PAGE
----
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Tuesday, 21 June 2016

Ghana: A “Long-Drop” into the Real World



My view of the world has changed astronomically since my first week in the Northern Region of Ghana, Tamale to be precise. Being able to adapt to a new and unfamiliar environment has never been one of my strong points, but these three months have tested me in a way I could never have imagined, and it has undoubtedly been both the best and worst test I have ever taken in my life.

Edward Key running a Literacy Class
I have become, in some ways, very hardened to the day-to-day challenges faced by those growing up in a developing community. Between being faced with the “long-drop toilet” experience, washing myself and my clothes out of a bucket, and getting used to the power-cuts, thunderstorms, and heat waves (weather), the host home experience has itself played an integral role in the ICS adventure. But the more I began to delve into the placement and discover the more rural communities in the north of the country, I suddenly realised just how grateful I was for my own living experience. Sometimes, the best part about embarking on a journey into the unknown is coming home to tell everyone all about it. I may not have changed the world in the three months I have been here, but the world has certainly changed me.
I have become much more aware of the difference between the things I have in my life and the things I actually need. I have become much more accepting and appreciative of the simplicities in life. The use of luxury items has been somewhat helpful, but without the support and encouragement from my friends and the people around me, I would not have felt nearly the same level of comfort and solace as I did, during these 12 weeks. 

We are not just a Team but a Family
Sometimes, the sight of a smiling face is all the encouragement I needed to keep on going. My expectations were unrealistically high, at the start of the placement, but I later realized that, as long as I can make at least one single person smile, each day; as long as I can reach out and touch the heart of at least one person in my community, my work will have been done, and my single thread in the fabric of development will have been stitched. If I told myself this time last year that I would be teaching aspiring young school girls in rural West Africa, I would not have believed it. However, my time spent at the opposite end of the classroom has shown me a true sense of perspective: That I can adapt to new and challenging situations; that I can help these children to learn; that I can make people smile. To me, change must be a two-way street. Helping people to become inspired and motivated so that they actually want to make a change is fundamental in any volunteering experience, and I truly believe that Team ABC has achieved in allowing for that change to happen.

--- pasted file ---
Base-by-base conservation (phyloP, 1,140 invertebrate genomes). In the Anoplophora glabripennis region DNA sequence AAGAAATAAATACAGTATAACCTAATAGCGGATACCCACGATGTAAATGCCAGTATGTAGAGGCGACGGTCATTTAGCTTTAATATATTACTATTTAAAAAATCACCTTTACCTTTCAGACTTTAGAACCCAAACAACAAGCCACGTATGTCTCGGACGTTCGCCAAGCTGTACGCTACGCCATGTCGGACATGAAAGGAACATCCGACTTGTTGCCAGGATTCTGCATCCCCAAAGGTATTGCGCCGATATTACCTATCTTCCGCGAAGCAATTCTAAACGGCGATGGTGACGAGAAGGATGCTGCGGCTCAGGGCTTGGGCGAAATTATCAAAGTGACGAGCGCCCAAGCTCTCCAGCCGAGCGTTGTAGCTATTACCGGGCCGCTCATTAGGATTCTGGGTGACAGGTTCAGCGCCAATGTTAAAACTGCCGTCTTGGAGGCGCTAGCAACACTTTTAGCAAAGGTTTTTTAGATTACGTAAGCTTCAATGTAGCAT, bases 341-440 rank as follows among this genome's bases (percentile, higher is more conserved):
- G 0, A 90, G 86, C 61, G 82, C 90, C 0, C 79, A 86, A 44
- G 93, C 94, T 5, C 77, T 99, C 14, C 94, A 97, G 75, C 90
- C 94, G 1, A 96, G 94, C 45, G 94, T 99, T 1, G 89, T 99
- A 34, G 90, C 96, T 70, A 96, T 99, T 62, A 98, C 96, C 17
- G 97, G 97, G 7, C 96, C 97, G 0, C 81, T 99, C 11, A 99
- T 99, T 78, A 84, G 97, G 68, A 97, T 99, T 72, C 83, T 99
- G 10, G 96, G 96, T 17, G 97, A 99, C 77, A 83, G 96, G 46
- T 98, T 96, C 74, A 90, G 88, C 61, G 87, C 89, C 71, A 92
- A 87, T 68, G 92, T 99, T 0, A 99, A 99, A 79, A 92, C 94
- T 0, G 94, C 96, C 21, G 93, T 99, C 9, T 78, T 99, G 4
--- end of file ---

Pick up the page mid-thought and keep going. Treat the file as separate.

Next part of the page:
We have managed to conduct training sessions with the interns at Create Change, radio sensitisation sessions about the importance of education for children, and the newly established Kids’ Clubs and Literacy Classes in the local communities. All of these things have made me realise that the ground work for development has already been set in motion, and will be further enhanced by the next cohort. I will be able to leave this country knowing that we will have left our mark on it, if just a very small one. We were here; we lived; we loved. We challenged ourselves every day, from start to finish, and we will never be the same as the people we once were.

Thank you.
 
By: Edward Key 

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